There has been a vast unexpected emotional reaction to comedian/actor Russell Brand’s interview-gone-viral with the BBC’s Jeremy Paxman. If you haven’t seen it, you must, if only to see how it makes you feel. Mr. Paxman fired a first salvo at Mr. Brand by asking why he deserved to be guest editor of the political magazine, NewStatesman, with, “What authority do you have?” Mr. Brand pointed out that “qualifying” as someone worthy to contribute to the political dialogue is an erroneous state of mind and responded: “Well, I don’t get my ‘authority’ from this pre-existing paradigm which is quite narrow and only serves a few people. I look elsewhere for alternatives that might be of service to humanity.”
Where is it written that only certain individuals must be properly sanctioned to speak in public on the critical issues that affect humanity at large? I think when we are subjected to outrageous and ridiculous blitherings on a daily basis uttered by the likes of elected officials such as Michele Bachmann and Ted Cruz, the bar has been lowered sufficiently to allow someone like Brand the leeway to offer his thoughts. He is a public figure, like it or not, so he is in a fine position to be asked for his views and articulate them and he does it so well.
In the interview he dances like Muhammad Ali, deflecting and countering Mr. Paxman’s predictable barbed statements, such as “You don’t believe in democracy, you want to start a revolution, don’t you?” Instead of listening to Mr. Brand he is maneuvering for optimum sensation and titillation for his perceived audience, even as Mr. Brand is clearly pointing out, blow by blow, what is wrong with that very paradigm that is the current model we are forced to survive within.
He goes on to explain to Mr. Paxman that he doesn’t have all the answers and can’t solve the world’s problems in a ten minute interview, but he does say what shouldn’t be acceptable. “We shouldn’t destroy the planet, we shouldn’t create massive economic disparity and we shouldn’t ignore the needs of the people.” All of which are rapidly increasing in severity.
Another predictable result of this subversively enlightening interview is the negative and fearful reactionary response by the very entities Russell Brand is exposing. The smear campaign was immediate. Because Mr. Brand attacked the One Percent for their greed and destruction of the environment in their pursuit of never-ending riches, they countered with the “damning” information of Mr. Brand’s net worth of fifteen million dollars. As if to say, again, he is disqualified to speak to the issues of massive income disparity and the horrors of poverty in the world, because he is “rich” himself.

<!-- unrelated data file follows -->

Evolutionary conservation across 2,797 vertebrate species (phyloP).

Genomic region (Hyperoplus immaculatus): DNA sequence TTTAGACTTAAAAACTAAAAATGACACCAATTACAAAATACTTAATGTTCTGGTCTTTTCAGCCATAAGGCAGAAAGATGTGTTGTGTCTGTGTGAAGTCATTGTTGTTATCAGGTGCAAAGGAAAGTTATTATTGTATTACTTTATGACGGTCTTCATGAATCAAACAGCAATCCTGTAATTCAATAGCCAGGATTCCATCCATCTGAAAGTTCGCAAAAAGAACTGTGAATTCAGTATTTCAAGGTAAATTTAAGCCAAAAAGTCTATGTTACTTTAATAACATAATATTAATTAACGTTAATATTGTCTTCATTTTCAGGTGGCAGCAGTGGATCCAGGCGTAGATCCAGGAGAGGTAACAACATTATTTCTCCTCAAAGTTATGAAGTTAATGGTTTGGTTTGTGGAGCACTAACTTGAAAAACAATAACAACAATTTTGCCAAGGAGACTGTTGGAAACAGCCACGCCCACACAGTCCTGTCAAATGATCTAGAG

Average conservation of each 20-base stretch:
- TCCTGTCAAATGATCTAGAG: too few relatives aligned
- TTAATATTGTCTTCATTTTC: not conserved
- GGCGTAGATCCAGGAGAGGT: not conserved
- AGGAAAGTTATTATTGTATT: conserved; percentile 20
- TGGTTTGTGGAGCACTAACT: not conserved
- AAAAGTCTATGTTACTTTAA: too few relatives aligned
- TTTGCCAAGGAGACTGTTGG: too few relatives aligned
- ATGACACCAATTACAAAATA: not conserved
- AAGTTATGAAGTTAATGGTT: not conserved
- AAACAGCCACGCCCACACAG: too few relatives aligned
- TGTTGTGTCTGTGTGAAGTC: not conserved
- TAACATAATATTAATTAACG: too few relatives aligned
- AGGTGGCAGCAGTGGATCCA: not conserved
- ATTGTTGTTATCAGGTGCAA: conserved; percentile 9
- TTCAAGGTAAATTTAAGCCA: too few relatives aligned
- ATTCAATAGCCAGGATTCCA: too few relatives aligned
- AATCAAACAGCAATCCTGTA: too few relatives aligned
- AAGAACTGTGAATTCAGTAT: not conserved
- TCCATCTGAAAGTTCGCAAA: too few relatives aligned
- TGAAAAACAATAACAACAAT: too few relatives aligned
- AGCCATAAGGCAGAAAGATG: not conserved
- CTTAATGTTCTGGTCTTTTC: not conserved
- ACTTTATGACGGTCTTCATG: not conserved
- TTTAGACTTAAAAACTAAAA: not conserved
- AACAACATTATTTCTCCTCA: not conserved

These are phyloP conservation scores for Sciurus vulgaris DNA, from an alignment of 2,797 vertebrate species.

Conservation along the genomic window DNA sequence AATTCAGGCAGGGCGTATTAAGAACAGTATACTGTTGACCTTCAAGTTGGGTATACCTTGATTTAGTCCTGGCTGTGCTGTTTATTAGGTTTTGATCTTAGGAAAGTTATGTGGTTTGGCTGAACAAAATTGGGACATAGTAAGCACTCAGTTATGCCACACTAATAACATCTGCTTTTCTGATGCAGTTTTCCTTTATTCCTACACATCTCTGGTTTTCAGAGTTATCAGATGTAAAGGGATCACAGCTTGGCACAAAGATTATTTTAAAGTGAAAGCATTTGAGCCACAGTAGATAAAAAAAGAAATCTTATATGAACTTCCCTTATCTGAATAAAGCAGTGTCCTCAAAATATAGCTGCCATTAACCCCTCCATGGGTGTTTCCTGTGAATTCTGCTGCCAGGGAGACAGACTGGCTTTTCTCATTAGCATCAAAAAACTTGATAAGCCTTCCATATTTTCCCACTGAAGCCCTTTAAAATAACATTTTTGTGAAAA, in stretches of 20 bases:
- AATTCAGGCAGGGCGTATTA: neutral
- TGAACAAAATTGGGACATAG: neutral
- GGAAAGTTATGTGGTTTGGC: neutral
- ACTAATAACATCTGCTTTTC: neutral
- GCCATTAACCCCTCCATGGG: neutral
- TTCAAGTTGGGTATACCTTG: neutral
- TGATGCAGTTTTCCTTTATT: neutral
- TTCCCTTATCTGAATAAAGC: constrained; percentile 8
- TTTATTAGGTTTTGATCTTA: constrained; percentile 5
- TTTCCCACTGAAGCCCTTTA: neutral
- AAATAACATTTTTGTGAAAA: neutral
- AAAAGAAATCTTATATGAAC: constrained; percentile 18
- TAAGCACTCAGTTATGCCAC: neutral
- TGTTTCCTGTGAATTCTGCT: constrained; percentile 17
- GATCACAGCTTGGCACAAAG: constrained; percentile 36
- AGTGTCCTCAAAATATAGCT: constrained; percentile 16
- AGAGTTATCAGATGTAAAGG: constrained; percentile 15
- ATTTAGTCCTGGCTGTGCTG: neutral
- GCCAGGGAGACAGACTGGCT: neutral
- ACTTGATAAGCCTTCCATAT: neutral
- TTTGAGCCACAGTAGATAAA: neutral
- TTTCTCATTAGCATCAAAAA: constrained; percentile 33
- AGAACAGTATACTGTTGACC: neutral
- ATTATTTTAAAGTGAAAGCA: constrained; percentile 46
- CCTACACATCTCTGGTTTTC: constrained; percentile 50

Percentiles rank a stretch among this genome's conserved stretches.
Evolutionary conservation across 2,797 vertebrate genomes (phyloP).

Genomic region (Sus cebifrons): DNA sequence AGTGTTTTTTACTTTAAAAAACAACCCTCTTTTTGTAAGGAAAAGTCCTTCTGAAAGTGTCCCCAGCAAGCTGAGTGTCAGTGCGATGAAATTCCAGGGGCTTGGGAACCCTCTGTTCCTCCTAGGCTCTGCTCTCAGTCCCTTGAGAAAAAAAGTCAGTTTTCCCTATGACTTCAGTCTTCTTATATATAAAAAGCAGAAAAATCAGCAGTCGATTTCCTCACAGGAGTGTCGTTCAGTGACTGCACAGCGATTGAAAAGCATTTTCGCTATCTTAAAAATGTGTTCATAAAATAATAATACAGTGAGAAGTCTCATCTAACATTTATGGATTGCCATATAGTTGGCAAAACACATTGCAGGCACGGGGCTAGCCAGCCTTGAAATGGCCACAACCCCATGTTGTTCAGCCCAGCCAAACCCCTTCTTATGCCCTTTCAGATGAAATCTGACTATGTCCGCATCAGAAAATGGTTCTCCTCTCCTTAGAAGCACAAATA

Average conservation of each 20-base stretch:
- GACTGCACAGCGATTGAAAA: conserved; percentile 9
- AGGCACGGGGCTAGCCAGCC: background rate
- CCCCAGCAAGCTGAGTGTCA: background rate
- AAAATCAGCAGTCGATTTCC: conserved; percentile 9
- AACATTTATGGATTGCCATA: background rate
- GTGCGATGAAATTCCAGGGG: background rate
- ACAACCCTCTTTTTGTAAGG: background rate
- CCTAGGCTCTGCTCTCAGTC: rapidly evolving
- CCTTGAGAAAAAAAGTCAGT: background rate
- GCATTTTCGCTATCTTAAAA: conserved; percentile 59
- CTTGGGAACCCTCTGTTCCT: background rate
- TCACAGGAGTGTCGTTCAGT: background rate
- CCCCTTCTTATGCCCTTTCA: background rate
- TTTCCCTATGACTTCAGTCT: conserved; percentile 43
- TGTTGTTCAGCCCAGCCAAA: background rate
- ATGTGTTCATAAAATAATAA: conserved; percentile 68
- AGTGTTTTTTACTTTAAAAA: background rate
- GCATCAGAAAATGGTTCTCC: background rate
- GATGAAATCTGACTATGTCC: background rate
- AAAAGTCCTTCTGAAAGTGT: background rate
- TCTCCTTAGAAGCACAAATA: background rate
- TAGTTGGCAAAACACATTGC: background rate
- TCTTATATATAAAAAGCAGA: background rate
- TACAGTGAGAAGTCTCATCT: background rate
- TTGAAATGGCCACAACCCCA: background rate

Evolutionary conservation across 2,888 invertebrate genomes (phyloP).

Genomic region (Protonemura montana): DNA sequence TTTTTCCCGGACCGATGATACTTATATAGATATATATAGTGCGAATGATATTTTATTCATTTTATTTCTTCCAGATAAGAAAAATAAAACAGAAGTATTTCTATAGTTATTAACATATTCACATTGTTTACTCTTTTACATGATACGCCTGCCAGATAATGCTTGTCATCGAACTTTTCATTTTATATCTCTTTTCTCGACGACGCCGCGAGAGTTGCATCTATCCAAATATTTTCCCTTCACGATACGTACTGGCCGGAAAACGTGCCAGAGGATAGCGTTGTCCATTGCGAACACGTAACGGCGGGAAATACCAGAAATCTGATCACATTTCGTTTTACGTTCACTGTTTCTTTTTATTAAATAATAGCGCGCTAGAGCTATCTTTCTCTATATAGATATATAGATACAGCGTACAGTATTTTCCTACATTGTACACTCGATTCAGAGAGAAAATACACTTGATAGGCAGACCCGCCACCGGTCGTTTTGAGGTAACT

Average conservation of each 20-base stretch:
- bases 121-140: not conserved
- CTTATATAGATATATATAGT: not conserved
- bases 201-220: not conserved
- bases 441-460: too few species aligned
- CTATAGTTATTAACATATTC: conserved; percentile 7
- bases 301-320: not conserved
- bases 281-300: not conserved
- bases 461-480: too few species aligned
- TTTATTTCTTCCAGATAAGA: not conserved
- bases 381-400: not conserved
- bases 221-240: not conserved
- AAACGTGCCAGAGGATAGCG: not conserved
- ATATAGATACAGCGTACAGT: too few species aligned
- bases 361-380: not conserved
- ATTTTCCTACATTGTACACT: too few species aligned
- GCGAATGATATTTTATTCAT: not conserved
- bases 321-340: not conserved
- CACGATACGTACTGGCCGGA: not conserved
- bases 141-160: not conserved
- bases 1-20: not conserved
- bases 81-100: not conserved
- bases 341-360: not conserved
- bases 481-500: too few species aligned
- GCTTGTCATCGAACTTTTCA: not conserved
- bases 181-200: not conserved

I think a great distinction can be made between an actor/comedian that made his money by making people laugh and the corporate ghouls now making literally BILLIONS of dollars poisoning our food, water and air, with no regard to anything but their quarterly bottom line. The environment and the general population be damned.
The overall sense of this interview that I come away with is that Jeremy Paxman is highly condescending in his approach to someone or something with which he is unfamiliar: a true free and critically thinking interviewee. He really doesn’t know how to triangulate the position of someone who is actually thinking for themselves and not regurgitating the usual hegemonic pabulum he and his fellow corporate media brethren are so comfortable with. The marriage made in Hell of media and corporate is complete and Mr. Brand is having none of it.
What Mr. Brand is clearly stating, in spite of Mr. Paxman’s posture of incomprehension, feigned or real, is our species very viability is in jeopardy due to the last-man-standing-winner-take-all capitalist ideology that views the planet as a “thing” solely designed for exploitation and profit. Mr. Brand is not alone in his world view; he is just more visible than journalists like Chris Hedges or Henry A. Giroux that have been speaking truth to power for decades. Russell Brand’s visibility and popularity is what frightens the Oligarchs the most, because for every person that follows the likes of Hedges and Giroux there are a thousand that follow Russell Brand’s exploits. Watch your back, Russell, but keep articulating truth to power!
Alex lives with his wife, Anna in Key West, Florida. He enjoys writing poetry and prose and making the complacent uncomfortable.